04:20 For instance, a CCAM or a congenital cystic adenomatous malformation may be pressing on that airway.

    04:28 In the age one to four, we often see virally induced wheeze, again, bronchiolitis.

    04:35 This may be a case of early asthma; this again might be a foreign body, especially if it’s rapidly onset, mom found the child was normal one minute and then next minute was wheezing; and this might be the age at which a child is presenting with the pulmonary symptoms of cystic fibrosis.

    04:53 Over five years of age, it’s probably asthma.

    04:57 Patients can totally have vocal cord dysfunction, which might cause both stridor and wheeze.

    05:03 Patients may have a hypersensitivity pneumonitis, or patients may get something more complex like allergic bronchopulmonary aspergillosis, which is an allergic hyperresponsiveness to Aspergillus in the environment.

    05:18 So if you see a patient with wheezing, what are the key questions to ask? Well, the first is at what age did wheezing begin? If this is the first wheeze, we’re going to manage it a little bit differently than if this child has been wheezing for a long time.

    05:31 Knowing the age of wheeze starting will help you with the differential diagnosis.

    05:37 You should ask whether this wheezing is episodic or persistent.

    05:41 Was it sudden onset, which might be a foreign body, or gradual onset, which might be asthma? Is it associated with triggers? Every time the child is in his dusty grandmother’s house he starts wheezing, that’s a strong indicator of asthma.

    06:00 Or has it responded to albuterol in the past? If a child has a history of wheezing which is responsive to albuterol, this is probably asthma.

    06:11 So when you’re getting at asthma as a diagnosis, it’s very important to get a sense of how severely ill is the patient because in asthma the key is control and prevention.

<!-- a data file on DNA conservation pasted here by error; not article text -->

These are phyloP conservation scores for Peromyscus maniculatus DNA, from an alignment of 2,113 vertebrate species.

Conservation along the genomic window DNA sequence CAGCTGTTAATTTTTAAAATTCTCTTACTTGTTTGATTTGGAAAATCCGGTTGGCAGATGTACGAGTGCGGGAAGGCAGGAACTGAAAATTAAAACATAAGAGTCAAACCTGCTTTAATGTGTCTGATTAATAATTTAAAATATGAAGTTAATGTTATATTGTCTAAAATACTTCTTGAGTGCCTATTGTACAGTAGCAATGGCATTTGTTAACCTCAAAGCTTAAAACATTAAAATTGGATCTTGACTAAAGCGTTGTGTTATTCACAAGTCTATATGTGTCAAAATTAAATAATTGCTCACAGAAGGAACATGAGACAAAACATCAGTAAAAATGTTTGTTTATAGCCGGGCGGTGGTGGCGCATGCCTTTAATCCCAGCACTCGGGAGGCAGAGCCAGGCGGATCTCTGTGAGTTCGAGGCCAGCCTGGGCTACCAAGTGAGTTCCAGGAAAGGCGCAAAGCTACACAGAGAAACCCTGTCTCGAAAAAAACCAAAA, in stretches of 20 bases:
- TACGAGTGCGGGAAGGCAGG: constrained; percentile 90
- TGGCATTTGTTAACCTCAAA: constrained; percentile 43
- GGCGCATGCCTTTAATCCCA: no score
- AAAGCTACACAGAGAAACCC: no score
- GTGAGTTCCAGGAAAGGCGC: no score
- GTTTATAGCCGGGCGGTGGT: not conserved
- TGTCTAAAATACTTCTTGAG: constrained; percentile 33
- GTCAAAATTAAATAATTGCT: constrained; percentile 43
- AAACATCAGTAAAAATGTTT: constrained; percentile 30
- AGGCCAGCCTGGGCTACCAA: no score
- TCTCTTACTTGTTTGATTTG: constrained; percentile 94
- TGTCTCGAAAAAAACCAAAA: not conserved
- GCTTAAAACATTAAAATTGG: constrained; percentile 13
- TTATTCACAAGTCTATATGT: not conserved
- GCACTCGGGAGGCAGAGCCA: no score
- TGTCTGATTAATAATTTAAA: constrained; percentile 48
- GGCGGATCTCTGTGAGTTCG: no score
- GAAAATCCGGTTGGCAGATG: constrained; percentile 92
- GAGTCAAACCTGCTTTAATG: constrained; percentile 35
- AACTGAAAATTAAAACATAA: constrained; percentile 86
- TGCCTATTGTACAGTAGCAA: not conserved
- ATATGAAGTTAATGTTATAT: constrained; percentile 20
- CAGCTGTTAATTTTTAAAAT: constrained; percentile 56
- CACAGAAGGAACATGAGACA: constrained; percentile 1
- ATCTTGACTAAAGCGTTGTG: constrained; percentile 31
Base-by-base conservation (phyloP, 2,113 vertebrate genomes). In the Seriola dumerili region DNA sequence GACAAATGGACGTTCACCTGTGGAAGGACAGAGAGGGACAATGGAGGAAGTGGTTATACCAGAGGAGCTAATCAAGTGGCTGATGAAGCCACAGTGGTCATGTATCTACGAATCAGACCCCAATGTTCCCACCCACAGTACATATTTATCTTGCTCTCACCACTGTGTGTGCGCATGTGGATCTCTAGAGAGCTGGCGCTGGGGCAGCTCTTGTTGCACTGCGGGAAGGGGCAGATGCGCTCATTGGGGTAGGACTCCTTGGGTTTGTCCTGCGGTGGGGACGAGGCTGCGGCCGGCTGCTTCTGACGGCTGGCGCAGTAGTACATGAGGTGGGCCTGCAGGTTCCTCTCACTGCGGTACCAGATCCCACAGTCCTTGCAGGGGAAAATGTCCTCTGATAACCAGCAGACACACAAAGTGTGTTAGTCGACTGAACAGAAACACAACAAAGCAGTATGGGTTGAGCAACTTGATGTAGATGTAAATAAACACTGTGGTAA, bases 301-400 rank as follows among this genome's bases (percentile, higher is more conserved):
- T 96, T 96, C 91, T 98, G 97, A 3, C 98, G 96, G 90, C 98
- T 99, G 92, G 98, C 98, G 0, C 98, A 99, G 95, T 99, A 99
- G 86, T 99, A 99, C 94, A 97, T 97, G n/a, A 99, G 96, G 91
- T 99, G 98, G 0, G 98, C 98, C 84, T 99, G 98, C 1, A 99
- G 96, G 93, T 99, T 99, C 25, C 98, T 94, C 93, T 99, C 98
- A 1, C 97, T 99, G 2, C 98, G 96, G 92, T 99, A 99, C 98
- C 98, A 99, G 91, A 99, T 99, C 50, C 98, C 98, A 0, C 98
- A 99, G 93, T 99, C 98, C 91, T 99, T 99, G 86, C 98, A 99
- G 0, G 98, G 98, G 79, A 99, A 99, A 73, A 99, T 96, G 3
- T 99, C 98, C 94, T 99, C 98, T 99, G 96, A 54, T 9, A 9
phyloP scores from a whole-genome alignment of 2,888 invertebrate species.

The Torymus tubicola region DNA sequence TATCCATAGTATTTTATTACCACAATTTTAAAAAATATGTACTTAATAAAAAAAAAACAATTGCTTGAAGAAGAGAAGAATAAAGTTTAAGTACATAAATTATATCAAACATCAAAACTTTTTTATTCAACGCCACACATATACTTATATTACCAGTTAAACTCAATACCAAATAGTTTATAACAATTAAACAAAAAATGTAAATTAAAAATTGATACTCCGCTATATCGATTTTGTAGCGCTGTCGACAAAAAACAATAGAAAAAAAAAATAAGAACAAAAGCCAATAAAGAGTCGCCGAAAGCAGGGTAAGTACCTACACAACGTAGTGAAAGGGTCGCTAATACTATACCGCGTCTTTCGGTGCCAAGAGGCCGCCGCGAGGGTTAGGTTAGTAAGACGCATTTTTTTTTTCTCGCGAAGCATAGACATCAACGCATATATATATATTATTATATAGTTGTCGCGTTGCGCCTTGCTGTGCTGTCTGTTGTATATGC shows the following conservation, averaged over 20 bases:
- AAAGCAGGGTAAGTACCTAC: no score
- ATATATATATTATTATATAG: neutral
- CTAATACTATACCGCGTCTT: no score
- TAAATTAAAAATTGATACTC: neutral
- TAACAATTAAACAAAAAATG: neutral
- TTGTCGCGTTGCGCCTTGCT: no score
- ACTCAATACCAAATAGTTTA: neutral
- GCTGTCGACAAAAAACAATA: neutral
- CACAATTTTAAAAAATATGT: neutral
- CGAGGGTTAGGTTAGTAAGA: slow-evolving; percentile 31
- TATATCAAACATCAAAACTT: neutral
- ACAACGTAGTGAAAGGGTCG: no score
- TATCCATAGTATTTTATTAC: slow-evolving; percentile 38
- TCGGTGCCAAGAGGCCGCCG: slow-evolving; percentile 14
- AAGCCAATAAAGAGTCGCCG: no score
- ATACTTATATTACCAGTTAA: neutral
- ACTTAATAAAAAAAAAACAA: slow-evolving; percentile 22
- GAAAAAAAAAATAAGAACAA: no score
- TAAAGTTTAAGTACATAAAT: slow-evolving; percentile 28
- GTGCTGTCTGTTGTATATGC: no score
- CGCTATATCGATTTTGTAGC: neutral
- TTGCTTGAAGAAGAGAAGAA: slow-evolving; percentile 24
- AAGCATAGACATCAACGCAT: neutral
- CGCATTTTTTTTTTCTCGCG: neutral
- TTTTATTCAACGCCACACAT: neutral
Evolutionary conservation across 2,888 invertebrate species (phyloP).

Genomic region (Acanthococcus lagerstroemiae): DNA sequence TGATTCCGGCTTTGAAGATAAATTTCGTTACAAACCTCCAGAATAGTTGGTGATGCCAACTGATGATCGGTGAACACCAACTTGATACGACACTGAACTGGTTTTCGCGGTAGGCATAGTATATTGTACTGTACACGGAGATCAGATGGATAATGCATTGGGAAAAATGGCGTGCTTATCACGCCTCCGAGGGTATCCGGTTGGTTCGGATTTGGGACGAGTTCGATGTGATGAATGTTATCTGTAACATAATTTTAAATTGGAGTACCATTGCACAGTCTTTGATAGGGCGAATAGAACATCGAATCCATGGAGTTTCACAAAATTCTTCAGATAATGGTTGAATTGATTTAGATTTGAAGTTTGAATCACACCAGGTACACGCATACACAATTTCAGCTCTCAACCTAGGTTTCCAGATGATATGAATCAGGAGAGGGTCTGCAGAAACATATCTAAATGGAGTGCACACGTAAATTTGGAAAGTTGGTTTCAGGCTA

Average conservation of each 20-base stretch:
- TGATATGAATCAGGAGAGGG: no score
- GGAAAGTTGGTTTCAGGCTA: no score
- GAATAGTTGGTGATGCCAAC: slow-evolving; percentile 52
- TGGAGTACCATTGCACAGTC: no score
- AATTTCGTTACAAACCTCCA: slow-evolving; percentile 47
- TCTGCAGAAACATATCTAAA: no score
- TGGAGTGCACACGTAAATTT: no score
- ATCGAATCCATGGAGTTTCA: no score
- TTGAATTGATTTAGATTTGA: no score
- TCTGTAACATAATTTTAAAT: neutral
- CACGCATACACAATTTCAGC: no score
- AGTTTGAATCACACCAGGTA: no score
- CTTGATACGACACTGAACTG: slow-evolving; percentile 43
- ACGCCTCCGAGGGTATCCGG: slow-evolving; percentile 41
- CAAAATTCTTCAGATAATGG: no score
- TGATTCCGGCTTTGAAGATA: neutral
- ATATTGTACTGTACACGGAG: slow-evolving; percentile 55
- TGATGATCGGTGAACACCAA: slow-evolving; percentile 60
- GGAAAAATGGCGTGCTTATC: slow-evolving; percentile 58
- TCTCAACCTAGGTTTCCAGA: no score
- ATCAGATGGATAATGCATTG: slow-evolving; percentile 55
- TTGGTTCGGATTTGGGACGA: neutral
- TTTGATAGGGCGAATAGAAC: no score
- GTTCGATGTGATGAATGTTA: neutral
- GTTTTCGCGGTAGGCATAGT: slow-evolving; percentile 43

06:25 So you’ll want to ask whether they have many events per week or less than one every two weeks.

    06:31 You will want to ask about night time awakenings.

    06:34 Frequently, these children will awaken with cough and that’s a good sign of asthma out of control.

    06:40 It’s important to ask about whether this asthma interferes with normal activity.

    06:44 Can the child do sports like the other kids? If the child does have asthma, it’s incredibly important to know how often they’re getting systemic steroids.

    06:53 Systemic steroids, as we’ll talk about in a bit, have a lot of side effects and we want to avoid those.

    07:00 Does the child have a history of previous hospitalizations or does the patient have previous visits to an intensive care unit? These are all signs of asthma out of control.

    07:13 One key historical fact is, was this child premature.

    07:18 Premature infants have a much higher risk for asthma than non-premature infants and that can tip you off as to what’s going on.


    About the Lecture

    The lecture Pediatric (Childhood) Asthma: Pathology, Signs & Symptoms by Brian Alverson, MD is from the course Pediatric Pulmonology.


    Included Quiz Questions

    1. Croup
    2. Bronchiolitis
    3. Asthma
    4. Inhaled foreign body
    5. Tracheal deviation from a vascular ring
    1. Stridor is mainly heard during inhalation while wheezing during exhalation .
    2. Stridor is mainly heard during exhalation while wheezing during inhalation.
    3. Stridor and wheezing can not be differentiated by physical examination.
    4. Stridor is common in infants while wheezing is common in older children.
    5. Stridor and wheezing always occur together.
    1. is there associated headache?
    2. At what age did wheezing start?
    3. Is wheezing persistent or intermittent?
    4. Was the onset sudden or gradual?
    5. Is there any associated trigger?
    1. Premature birth.
    2. Delayed growth.
    3. Down’s syndrome.
    4. Poor brain development.
    5. Incubation at birth.

    Author of lecture Pediatric (Childhood) Asthma: Pathology, Signs & Symptoms

     Brian Alverson, MD

    Brian Alverson, MD